HRMC Tax Threat More Harm Than Good

Published: 06 August 2015

Lengthy court and publicity battles could ensue, with the possibility of defamation counter-cases from named parties. 

Anyone with £20m of assets with a history of serial tax avoidance is likely to have an army of advisers ready to argue the toss in the law courts and the papers. 

HMRC’s threat to ‘name and shame’ tax avoiders is not the best way to motivate them to pay up and could even backfire, writes Simon Maule of Linstock Communications.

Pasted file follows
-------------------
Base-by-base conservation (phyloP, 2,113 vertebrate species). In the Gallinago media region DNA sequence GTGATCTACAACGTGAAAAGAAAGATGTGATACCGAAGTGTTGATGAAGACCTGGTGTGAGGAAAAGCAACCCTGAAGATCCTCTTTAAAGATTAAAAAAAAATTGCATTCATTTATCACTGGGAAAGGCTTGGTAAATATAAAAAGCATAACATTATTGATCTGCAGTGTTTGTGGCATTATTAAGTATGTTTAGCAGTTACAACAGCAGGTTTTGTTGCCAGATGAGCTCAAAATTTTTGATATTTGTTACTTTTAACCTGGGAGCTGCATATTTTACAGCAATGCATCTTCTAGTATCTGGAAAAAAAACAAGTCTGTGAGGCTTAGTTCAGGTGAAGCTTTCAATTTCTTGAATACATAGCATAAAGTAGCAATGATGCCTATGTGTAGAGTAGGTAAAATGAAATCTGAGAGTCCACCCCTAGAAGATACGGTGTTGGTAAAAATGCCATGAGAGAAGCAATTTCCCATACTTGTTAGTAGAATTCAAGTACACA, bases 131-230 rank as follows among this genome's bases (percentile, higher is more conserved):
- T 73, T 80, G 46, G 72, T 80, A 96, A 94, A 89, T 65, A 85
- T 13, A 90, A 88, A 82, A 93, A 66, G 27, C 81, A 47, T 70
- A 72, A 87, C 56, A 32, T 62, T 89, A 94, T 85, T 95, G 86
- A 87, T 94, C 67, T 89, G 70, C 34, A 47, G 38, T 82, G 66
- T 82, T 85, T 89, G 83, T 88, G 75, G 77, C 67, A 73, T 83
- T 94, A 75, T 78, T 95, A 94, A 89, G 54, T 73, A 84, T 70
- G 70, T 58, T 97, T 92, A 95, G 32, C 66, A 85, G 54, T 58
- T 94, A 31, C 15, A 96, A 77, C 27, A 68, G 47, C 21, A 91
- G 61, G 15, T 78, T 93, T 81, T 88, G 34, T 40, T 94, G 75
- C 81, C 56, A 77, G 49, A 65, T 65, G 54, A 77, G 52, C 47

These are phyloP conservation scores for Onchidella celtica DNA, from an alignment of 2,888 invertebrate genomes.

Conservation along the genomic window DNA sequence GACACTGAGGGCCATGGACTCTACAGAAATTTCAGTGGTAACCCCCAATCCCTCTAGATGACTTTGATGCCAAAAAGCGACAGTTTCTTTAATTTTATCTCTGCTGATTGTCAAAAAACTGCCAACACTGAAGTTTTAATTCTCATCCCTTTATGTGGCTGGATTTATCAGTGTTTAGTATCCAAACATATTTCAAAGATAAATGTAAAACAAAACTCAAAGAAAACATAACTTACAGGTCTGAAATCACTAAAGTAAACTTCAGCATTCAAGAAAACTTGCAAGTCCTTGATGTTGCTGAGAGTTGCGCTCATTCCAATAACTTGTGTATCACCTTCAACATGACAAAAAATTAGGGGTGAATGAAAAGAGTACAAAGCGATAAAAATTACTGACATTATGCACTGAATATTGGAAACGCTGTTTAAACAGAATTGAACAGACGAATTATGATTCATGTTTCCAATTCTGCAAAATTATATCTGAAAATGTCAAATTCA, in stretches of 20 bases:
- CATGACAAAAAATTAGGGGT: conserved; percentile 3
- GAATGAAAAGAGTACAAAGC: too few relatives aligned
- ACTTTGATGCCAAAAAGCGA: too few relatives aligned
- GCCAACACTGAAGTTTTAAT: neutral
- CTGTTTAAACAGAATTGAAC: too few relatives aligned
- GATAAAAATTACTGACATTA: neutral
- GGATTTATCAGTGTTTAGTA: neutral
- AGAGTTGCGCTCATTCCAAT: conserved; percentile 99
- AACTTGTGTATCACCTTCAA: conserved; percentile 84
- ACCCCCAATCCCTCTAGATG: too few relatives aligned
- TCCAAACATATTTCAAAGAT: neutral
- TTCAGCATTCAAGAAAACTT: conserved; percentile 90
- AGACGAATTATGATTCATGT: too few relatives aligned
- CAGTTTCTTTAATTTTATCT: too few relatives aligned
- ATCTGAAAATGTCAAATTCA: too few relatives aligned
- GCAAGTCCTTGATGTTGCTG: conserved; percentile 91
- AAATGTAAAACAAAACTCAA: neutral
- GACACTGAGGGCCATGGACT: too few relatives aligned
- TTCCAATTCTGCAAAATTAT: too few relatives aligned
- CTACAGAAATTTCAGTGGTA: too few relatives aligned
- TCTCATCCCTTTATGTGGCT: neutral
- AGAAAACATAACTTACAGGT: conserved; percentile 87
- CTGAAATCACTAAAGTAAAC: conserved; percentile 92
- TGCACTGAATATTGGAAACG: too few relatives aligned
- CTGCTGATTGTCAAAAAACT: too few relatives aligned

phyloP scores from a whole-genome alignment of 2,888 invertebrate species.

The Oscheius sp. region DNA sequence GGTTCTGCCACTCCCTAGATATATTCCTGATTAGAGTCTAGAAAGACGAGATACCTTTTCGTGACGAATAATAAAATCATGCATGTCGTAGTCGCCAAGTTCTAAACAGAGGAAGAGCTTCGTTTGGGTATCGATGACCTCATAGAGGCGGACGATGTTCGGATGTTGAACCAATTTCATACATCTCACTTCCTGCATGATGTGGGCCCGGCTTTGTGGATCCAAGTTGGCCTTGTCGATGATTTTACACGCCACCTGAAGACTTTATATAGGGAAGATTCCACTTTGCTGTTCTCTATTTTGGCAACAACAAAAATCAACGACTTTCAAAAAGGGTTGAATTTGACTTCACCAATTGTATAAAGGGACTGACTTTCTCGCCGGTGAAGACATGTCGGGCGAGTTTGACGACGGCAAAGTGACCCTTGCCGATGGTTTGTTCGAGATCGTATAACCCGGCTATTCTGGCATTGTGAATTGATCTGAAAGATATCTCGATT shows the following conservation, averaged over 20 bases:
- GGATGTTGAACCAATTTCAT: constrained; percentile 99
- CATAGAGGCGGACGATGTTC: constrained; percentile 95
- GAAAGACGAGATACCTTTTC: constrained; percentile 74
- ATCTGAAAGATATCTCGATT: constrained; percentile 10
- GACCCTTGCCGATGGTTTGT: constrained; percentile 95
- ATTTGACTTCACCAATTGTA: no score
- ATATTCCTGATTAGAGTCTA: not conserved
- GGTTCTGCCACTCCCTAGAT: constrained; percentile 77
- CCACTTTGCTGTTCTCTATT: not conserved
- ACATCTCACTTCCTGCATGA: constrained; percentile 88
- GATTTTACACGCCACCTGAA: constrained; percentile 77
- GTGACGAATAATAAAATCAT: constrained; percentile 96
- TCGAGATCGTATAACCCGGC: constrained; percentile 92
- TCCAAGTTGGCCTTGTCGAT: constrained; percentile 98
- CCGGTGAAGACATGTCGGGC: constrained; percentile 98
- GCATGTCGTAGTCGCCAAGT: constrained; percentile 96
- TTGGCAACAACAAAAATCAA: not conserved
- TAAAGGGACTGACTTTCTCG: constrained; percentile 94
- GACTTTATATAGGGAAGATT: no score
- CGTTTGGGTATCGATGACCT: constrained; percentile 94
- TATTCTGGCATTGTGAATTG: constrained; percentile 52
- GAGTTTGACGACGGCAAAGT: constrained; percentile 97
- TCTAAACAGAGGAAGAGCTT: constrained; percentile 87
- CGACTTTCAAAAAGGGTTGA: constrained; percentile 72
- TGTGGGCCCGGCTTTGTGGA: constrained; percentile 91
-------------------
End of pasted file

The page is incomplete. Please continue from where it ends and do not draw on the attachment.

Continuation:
According to newspaper reports, HMRC has threatened to ‘name and shame’ wealthy investors involved in tax avoidance schemes.

The expectation is that the risk of reputational damage will be sufficient to motivate people to pay their outstanding tax debts.

But is the threat of publicity and outing as a serial tax avoider an effective way to improve compliance? And what reputational risks does HMRC face if it implements this approach as one of the new counter-avoidance measures proposed by the Chancellor in the Summer Budget?

To read the full article, visit PR Week here.

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